Then came a post from Michael Ruhlman that showed some really beautiful pretzels too. That got us to the ordering of lye and pretzel salt stage.
However, those ingredients sat in the cupboard neglected.
Next I read the recipe in the Bouchon Bakery book, and once I decided to bake my way through the book we knew we were finally going to try pretzels over here.
I got my very neglected in the back of the refrigerator sourdough starter revived. It took a few days to get going.
Once it was happily and predictably rising again I mixed together the stiff levan needed for the pretzel dough. After 12 hours it was nicely puffed and bubbly.
The ingredients are mixed and at that point I was stumped. The directions called for mixing for a few minutes to combine the ingredients and then to mix for an additional 30 minutes. Seemed like that had to be wrong. Maybe autolyse for 30 and then mix for a shorter time? Maybe just mix for a longer time, but surely not 30 minutes.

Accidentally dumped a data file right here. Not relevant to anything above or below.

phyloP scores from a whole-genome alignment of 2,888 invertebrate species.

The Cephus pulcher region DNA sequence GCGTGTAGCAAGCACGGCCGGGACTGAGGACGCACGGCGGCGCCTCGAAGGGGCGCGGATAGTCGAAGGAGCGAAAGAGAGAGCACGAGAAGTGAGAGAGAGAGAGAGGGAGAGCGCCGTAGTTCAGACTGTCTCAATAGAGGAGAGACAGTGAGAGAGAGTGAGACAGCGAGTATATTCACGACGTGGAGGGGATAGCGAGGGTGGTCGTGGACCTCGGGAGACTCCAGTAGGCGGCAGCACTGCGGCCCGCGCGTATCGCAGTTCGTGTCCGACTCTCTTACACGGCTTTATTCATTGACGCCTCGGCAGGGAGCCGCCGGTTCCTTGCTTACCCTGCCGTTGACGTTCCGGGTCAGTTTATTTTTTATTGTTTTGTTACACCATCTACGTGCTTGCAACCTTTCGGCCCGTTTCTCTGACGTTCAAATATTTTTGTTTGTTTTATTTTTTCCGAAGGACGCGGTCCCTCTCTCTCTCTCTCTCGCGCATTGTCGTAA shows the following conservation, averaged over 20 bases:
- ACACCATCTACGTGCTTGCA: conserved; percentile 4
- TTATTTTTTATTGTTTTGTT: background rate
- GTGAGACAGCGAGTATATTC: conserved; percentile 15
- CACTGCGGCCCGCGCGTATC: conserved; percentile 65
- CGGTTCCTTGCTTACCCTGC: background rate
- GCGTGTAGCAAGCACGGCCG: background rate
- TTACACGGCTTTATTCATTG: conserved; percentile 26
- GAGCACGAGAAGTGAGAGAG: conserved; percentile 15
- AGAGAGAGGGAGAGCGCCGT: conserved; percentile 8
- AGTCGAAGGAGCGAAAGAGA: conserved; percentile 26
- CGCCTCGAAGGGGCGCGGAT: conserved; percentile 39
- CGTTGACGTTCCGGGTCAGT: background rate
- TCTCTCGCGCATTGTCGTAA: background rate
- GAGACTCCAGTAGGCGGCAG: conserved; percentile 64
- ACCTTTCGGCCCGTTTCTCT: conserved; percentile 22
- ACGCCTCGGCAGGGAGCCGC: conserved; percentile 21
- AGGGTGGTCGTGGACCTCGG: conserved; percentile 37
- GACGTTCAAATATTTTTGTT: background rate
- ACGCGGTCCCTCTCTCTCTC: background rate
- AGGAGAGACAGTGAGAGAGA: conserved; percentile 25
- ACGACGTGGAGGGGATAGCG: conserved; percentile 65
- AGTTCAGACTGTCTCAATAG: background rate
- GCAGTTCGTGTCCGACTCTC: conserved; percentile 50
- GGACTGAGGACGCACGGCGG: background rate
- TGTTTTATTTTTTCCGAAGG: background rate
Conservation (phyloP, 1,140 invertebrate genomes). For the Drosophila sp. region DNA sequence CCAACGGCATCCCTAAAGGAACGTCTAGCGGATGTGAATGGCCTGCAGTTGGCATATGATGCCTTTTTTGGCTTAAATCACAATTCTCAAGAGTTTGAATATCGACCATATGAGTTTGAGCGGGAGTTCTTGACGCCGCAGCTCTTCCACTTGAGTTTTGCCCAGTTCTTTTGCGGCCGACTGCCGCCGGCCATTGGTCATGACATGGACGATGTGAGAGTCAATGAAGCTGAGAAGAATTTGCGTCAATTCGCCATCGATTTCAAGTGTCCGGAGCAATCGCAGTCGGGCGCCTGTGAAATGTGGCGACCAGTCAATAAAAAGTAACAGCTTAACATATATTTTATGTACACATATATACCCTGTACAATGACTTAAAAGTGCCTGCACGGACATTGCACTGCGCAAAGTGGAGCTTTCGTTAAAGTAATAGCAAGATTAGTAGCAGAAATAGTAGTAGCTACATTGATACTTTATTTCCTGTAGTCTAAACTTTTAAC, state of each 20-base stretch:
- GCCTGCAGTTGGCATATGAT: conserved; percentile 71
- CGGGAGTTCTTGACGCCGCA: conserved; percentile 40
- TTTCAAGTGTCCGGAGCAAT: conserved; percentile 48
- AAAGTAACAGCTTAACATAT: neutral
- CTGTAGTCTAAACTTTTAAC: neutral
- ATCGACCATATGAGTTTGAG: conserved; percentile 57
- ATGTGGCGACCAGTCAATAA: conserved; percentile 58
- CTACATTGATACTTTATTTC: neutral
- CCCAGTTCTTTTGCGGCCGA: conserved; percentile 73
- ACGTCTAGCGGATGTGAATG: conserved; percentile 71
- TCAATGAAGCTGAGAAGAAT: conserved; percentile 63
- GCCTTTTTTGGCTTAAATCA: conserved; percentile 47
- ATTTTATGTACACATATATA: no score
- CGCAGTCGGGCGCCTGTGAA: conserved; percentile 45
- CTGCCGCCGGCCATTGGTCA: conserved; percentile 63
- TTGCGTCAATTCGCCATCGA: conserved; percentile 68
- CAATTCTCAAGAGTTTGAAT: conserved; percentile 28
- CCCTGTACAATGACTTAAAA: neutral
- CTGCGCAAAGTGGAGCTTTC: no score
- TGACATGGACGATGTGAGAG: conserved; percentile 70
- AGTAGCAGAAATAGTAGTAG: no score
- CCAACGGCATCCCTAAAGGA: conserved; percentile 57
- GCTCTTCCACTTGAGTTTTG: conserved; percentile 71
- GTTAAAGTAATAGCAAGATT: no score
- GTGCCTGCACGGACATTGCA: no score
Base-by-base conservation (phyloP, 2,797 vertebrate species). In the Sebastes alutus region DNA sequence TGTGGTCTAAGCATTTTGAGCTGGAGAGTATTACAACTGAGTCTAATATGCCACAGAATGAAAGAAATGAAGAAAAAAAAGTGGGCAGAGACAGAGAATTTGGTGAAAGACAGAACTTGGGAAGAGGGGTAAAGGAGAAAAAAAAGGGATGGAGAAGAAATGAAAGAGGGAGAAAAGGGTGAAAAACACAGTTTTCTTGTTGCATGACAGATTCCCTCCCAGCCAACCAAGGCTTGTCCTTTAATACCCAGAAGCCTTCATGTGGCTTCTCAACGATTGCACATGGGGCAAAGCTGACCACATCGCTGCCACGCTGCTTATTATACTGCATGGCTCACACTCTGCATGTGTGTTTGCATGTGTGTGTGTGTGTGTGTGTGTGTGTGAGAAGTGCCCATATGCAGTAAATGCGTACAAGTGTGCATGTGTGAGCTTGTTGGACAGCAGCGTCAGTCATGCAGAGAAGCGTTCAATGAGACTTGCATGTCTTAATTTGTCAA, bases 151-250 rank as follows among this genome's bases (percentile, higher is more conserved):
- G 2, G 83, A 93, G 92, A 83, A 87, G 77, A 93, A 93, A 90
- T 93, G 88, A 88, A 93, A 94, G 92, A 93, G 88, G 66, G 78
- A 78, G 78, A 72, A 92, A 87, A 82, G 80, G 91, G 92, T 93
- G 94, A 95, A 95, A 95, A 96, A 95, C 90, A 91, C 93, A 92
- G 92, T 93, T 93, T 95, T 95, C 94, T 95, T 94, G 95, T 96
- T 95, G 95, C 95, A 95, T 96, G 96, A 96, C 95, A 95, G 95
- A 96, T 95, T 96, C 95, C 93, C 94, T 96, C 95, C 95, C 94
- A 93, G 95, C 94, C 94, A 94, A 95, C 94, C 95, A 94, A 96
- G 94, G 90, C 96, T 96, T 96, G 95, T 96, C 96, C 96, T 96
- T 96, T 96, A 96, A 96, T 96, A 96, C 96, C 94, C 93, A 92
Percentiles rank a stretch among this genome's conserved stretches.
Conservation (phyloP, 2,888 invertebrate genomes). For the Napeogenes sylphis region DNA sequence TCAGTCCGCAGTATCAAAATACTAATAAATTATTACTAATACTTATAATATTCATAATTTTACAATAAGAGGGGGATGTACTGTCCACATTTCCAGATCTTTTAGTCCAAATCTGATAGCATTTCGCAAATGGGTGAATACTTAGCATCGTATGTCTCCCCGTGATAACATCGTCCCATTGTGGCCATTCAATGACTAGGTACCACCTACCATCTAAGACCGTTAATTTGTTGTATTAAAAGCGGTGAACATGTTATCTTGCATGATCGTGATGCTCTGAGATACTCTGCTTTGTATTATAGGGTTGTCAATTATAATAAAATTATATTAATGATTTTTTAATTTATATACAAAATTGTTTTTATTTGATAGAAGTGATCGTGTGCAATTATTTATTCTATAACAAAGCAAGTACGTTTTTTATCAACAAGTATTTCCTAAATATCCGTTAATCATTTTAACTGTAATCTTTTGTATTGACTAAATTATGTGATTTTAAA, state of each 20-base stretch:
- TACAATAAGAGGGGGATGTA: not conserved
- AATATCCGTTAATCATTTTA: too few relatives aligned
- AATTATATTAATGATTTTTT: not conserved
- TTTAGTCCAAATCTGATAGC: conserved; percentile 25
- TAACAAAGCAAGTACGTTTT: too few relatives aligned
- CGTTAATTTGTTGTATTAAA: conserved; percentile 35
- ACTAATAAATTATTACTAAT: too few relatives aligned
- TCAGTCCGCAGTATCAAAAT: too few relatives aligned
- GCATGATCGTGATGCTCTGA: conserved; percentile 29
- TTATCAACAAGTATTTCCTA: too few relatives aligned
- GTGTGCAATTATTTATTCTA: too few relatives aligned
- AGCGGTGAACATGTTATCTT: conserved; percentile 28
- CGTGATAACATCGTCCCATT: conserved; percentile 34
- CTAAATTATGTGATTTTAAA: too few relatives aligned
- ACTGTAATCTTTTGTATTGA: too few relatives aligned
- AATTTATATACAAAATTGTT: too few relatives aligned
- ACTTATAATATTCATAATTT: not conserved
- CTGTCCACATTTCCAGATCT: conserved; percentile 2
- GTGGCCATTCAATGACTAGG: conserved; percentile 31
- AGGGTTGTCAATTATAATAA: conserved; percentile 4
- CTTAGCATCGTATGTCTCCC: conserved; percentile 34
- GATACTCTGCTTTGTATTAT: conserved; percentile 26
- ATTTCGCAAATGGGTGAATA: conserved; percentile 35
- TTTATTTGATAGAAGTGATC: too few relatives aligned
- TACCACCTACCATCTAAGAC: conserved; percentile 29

So, I began to google and could not find one link of anyone having made these and blogged about them. Then to the bakery web page but there were no notes about the book or a corrections page or anything. Off to the publishers page with the same results. At this point I’m totally second guessing things. I finally decided to contact Michael Rulman (whom I do not know, but I do love reading his blog and books and I digress) and ask him. He was very kind and confirmed that indeed the dough is mixed for a full 30 minutes.
Onward. After all that mixing, the dough gets a quick fold and a 15 minute rest and then the pretzels are shaped. The book directs how to make the traditional twisted pretzel. It also mentions that they make small (just one ounce) mini-batards. I divided the dough in half and made some of each. The shaped dough is then refrigerated for a few hours.
Next a solution of lye and water is stirred up and the pretzels are given a dip and then a sprinkle of salt and into the oven they go.
The first was eaten with mustard and was really delicious. More were nibbled along side the soup we had for dinner.
These will definitely be made again now that we’re over our pretzel fear.